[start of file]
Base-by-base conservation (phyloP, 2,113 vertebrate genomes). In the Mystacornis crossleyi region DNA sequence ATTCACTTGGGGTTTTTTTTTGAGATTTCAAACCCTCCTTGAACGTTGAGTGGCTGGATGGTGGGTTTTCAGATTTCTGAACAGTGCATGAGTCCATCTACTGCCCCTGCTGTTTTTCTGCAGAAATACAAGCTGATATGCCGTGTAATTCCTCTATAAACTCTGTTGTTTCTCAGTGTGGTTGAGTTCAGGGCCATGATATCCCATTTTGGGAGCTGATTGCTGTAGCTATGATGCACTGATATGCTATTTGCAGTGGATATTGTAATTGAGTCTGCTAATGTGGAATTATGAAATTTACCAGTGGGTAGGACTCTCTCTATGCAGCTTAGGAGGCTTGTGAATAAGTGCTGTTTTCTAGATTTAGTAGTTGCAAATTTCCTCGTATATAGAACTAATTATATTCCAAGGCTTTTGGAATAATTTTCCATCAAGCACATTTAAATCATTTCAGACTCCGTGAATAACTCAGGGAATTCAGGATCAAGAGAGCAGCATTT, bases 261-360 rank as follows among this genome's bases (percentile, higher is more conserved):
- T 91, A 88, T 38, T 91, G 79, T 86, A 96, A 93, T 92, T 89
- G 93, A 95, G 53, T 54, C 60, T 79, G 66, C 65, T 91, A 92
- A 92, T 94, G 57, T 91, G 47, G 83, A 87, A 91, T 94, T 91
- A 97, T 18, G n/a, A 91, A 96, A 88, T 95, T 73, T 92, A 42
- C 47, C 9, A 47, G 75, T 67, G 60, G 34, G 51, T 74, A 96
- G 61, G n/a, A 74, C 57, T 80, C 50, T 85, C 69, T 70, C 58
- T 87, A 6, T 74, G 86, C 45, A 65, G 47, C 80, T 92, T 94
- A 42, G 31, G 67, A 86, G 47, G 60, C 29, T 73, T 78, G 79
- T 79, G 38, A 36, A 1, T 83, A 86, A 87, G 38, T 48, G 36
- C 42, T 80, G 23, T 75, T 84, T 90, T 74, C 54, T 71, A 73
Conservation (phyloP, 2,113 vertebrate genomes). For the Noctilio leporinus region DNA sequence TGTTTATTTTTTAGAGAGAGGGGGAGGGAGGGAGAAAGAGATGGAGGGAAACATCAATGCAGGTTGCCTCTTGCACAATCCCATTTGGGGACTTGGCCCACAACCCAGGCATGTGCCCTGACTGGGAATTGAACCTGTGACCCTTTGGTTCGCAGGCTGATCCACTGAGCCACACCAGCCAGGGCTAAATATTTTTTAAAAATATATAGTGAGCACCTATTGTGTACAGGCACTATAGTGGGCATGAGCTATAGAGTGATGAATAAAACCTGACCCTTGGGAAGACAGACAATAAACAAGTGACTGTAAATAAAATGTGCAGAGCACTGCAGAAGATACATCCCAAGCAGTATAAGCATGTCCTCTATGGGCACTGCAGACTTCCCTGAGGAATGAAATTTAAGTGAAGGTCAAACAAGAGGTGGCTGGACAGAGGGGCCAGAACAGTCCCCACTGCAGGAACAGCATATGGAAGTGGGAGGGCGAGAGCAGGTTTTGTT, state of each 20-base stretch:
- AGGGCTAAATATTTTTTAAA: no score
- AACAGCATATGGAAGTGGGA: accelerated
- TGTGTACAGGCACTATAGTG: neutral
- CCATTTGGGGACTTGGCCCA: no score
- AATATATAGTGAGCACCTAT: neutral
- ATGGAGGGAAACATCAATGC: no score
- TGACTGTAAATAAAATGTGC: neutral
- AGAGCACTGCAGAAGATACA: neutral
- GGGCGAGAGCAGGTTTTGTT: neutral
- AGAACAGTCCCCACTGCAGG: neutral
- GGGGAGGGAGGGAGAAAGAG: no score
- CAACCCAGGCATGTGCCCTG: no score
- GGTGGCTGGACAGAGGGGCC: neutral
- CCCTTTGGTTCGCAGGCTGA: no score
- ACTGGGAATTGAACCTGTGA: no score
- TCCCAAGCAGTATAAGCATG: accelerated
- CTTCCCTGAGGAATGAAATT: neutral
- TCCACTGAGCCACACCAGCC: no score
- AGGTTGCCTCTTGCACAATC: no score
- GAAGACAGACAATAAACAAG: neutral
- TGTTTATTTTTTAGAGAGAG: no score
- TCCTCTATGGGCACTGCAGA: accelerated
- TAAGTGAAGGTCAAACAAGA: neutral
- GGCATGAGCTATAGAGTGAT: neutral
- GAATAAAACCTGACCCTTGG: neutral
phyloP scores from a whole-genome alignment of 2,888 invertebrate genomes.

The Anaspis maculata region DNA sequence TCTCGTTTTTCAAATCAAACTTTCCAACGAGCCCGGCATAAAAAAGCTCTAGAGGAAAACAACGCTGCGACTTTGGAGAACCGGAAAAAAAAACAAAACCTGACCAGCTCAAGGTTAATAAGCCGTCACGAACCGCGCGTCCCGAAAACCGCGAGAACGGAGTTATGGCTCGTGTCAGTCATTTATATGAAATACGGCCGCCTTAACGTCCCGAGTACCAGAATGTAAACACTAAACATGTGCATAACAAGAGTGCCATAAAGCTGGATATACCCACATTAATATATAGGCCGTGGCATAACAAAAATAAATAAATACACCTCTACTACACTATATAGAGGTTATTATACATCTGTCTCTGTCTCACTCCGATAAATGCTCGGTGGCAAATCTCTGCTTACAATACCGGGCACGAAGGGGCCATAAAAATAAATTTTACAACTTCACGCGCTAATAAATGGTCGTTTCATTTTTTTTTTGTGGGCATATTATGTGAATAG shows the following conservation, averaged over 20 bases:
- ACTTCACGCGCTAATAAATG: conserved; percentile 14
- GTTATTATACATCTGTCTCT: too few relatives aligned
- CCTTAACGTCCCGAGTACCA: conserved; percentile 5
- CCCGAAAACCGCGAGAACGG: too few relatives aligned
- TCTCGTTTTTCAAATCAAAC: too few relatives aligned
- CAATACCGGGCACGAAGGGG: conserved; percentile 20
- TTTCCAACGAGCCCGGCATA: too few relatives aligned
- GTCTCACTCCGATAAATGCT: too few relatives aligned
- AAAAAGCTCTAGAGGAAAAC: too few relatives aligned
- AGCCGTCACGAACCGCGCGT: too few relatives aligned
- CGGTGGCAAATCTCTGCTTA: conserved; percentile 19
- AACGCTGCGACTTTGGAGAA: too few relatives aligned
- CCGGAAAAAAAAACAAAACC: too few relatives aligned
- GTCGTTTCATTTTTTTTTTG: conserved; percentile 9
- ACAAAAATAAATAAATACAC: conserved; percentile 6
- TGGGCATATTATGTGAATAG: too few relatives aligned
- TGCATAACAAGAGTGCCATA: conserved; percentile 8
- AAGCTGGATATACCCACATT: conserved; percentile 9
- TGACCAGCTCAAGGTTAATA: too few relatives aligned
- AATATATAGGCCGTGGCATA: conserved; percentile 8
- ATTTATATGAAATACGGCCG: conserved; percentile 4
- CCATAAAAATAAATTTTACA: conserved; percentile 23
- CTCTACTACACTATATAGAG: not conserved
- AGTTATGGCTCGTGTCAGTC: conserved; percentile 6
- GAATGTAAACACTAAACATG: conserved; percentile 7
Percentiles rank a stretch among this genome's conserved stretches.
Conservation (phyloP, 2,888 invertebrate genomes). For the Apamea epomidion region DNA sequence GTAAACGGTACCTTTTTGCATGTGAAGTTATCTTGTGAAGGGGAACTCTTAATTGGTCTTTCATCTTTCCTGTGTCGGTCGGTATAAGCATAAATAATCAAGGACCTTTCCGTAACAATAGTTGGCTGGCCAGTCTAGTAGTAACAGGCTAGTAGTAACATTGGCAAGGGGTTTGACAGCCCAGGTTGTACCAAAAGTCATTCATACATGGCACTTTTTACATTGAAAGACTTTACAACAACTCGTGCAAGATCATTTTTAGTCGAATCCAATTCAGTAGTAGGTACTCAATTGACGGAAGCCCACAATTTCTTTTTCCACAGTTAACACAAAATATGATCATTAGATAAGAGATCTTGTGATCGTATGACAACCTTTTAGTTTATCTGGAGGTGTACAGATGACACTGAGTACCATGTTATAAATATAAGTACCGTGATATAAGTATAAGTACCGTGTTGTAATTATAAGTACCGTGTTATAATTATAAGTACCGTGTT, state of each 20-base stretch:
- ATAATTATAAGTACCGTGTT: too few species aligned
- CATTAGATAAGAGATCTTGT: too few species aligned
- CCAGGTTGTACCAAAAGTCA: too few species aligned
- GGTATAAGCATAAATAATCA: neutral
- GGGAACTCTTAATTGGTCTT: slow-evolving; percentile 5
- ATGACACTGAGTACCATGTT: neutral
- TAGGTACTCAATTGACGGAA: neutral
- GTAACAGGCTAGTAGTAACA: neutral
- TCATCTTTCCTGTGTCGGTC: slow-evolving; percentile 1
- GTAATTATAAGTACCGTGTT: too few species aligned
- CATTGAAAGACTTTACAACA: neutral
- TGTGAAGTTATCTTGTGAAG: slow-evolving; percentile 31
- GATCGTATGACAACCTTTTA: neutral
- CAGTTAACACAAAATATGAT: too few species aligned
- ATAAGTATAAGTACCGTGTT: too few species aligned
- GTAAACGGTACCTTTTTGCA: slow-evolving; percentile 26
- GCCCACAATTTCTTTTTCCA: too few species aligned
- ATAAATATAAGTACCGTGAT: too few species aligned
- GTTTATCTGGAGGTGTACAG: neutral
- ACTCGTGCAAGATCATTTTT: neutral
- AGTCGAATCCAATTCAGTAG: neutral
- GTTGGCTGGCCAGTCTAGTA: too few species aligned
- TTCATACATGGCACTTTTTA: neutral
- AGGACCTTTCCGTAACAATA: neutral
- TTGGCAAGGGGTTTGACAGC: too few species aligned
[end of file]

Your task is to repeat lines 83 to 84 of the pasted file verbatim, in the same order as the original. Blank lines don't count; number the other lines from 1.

- GCCCACAATTTCTTTTTCCA: too few species aligned
- ATAAATATAAGTACCGTGAT: too few species aligned